Yes he did have a way with words. You didn't have to guess which side of the fence he was on. He didn't ride the fence. While he despised one who wouldn't fight, he loved a fighter. That's why Audie would have been Patton's type of soldier.
The sad part is, he couldn't have survived in today's army.
No, patton would not do very well now, but only because instead of protecting him, a little, as they did once, the Media would have just had a field day, allowing Patton,destroy himself. lol
But his way with words would have been great for the petition! lol
I wonder what Audie made of him. Audie Murphy was fiercly against things like, bullies, soldiers lives being wasted, grand falcity, any pretensions, although he did love a good fighter .
Patton would have said he was against wasting lives also-he believed in quick and decisive strokes against the enemy, and he accomplished a great deal when he wasn't trying to do stupid things like rescue his son-in-law from that POW camp. The media did not work very hard to protect him, except to the extent that Patton's superiors managed to convince them that it was their patriotic duty to not stir up trouble about high-ranking Allied officers. As for today, yes, he would probably have been forced to resign from the military at some point after shooting his mouth off, but today there's always a market for someone who's provocative, politically incorrect and good with words, whether he's left-wing or right-wing. Patton also came from a fairly old and very wealthy family; he was rich enough to buy parts for his tank units when they were underfunded, rich enough to equip his troops with winter gear, which he did. People like that never get in any serious trouble with the people who run the country.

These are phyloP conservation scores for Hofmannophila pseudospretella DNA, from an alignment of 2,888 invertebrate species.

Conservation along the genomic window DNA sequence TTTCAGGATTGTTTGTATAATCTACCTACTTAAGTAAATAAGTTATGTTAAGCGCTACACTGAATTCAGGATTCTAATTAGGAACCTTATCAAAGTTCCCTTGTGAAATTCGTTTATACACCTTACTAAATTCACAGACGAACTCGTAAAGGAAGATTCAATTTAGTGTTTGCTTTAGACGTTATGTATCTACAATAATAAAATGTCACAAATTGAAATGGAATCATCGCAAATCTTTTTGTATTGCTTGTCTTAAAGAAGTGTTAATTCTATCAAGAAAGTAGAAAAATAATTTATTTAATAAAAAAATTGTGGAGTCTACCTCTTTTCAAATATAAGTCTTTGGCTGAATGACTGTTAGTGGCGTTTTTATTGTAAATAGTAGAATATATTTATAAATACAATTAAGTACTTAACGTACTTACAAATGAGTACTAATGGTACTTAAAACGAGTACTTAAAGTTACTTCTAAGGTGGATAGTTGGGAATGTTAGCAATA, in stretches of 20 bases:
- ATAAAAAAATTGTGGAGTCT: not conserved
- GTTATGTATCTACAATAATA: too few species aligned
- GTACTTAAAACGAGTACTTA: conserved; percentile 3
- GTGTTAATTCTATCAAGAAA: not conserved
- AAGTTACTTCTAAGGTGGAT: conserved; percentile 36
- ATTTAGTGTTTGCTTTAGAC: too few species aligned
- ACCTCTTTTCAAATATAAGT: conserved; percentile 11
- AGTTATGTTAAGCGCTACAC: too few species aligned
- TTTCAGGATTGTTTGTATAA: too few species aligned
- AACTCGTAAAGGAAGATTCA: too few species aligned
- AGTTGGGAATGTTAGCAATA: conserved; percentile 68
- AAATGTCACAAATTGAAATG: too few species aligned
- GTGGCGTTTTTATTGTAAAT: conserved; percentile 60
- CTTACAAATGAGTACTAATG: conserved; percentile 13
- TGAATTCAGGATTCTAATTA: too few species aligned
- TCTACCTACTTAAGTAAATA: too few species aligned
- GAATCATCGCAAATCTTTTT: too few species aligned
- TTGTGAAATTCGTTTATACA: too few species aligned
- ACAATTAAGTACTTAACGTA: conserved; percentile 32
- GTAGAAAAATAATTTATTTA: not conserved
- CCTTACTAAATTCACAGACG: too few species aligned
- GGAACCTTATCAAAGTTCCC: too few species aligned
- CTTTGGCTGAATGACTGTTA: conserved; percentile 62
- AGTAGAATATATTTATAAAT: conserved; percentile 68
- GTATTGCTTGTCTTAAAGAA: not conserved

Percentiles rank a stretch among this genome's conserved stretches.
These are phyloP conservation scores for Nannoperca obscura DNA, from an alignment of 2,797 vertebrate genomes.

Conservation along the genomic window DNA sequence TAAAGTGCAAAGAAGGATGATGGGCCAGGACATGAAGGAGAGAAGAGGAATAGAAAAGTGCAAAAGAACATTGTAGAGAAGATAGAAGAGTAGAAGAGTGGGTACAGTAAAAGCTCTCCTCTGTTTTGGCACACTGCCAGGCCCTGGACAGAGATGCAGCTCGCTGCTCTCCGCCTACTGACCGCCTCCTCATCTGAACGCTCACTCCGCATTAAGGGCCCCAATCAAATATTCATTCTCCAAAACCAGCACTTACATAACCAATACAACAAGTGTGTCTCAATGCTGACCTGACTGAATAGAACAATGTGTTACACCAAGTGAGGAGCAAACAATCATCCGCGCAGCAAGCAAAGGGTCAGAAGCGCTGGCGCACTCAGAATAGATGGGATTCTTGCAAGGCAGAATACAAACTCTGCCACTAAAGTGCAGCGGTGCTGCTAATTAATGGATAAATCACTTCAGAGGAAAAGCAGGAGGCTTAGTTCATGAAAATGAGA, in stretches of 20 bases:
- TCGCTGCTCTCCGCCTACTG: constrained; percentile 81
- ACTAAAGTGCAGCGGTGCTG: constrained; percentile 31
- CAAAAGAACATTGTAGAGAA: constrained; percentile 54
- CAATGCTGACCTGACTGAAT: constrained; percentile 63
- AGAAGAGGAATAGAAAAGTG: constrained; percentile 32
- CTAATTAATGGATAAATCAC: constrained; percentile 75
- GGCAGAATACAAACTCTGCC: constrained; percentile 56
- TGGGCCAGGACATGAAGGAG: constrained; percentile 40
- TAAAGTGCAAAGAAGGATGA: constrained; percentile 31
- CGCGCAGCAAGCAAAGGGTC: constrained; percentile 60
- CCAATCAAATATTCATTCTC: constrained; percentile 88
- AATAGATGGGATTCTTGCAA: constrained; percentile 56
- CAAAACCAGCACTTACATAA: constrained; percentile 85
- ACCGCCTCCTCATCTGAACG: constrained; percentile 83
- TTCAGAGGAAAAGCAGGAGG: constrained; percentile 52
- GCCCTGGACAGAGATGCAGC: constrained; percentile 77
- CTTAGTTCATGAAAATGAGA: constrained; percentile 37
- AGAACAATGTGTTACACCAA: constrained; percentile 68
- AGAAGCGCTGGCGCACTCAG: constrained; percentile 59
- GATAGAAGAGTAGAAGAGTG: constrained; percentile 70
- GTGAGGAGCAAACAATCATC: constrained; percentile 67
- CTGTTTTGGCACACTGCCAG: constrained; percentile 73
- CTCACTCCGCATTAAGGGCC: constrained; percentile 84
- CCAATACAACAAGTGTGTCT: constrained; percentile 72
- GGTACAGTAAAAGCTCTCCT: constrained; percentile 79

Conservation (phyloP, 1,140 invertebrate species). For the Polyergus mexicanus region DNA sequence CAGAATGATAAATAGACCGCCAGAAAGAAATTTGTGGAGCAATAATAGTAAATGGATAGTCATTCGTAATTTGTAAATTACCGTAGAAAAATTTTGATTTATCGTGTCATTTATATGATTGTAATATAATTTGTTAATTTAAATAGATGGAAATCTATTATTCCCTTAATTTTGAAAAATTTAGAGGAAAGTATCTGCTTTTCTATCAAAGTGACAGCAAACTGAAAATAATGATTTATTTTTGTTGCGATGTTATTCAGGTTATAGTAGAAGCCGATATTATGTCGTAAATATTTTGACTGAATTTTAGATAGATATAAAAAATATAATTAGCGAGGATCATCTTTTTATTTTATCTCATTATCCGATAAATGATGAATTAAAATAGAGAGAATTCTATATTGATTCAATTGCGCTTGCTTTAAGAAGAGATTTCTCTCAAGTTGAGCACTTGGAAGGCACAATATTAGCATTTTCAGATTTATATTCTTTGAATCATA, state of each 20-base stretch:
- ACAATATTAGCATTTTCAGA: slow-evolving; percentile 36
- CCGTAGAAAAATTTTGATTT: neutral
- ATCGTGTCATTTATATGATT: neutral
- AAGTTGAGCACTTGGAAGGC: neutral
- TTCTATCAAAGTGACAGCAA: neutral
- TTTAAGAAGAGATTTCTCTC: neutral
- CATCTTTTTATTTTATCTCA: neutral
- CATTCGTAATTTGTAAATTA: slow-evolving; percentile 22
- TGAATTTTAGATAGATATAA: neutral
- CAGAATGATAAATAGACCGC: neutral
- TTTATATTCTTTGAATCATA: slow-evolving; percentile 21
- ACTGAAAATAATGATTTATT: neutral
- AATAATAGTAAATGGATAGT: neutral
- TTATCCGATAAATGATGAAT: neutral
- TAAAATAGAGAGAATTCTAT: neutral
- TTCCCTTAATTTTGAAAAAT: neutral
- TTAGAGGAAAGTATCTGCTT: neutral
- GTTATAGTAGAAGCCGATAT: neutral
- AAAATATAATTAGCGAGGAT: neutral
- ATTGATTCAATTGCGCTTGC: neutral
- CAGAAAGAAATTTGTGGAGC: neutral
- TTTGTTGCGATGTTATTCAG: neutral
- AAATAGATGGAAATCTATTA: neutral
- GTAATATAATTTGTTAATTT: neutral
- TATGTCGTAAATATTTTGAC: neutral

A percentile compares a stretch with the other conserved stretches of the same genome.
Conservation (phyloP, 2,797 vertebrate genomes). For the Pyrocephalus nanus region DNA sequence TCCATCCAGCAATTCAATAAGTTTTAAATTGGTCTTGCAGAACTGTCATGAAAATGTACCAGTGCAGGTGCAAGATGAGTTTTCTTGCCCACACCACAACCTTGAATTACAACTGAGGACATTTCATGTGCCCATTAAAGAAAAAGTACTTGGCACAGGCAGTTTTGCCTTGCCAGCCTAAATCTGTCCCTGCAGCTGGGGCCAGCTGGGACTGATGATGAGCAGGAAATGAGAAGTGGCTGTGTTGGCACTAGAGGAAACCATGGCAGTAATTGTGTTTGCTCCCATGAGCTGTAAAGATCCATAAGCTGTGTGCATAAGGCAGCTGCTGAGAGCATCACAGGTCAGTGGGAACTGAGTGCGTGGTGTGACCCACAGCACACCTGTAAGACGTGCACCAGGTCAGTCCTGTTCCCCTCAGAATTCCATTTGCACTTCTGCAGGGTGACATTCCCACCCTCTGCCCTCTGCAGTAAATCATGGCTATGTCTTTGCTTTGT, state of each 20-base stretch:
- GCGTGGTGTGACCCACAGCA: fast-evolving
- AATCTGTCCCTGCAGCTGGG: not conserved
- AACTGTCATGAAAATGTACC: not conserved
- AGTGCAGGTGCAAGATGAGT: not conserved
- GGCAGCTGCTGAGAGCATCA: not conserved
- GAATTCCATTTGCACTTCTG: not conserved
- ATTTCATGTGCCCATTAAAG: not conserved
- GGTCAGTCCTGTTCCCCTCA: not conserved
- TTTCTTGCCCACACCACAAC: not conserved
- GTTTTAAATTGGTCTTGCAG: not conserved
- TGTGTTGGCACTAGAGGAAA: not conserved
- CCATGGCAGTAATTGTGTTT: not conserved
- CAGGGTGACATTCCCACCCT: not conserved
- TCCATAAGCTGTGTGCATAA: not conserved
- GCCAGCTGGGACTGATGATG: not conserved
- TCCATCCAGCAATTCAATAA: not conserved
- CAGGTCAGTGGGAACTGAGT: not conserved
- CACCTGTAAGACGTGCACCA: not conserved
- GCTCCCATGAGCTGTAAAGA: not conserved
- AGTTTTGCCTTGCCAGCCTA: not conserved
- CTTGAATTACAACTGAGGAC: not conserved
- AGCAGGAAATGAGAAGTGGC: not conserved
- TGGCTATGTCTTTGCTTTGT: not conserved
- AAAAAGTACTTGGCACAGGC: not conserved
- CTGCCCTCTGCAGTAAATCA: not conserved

That said, I did once see a news article where Murph expressed some distaste for the command's decision to hype up the soldiers preparing to land on Sicily with speeches about how this was a hard fight and the Sicilians were likely to resist to the last man and woman, and the Allies needed to be prepared to fight that kind of fight, when it turned out that no, the Sicilians weren't really going to put up that kind of a fight. Any such speeches Murph would have heard from his superiors would have ultimately been patterned on Patton's flamboyant speeches about the upcoming Sicilian campaign, so you could read some disapproval of Patton's attitudes, as filtered through several layers of brass, into that. But it's a very oblique critique, compared to Murph's famous collision with Gen. Mark Clark, for instance, and it's interesting that no bright Hollywood journalist tried to drum up some human interest by asking Murph his opinion of "Patton" the movie, which premiered in his lifetime.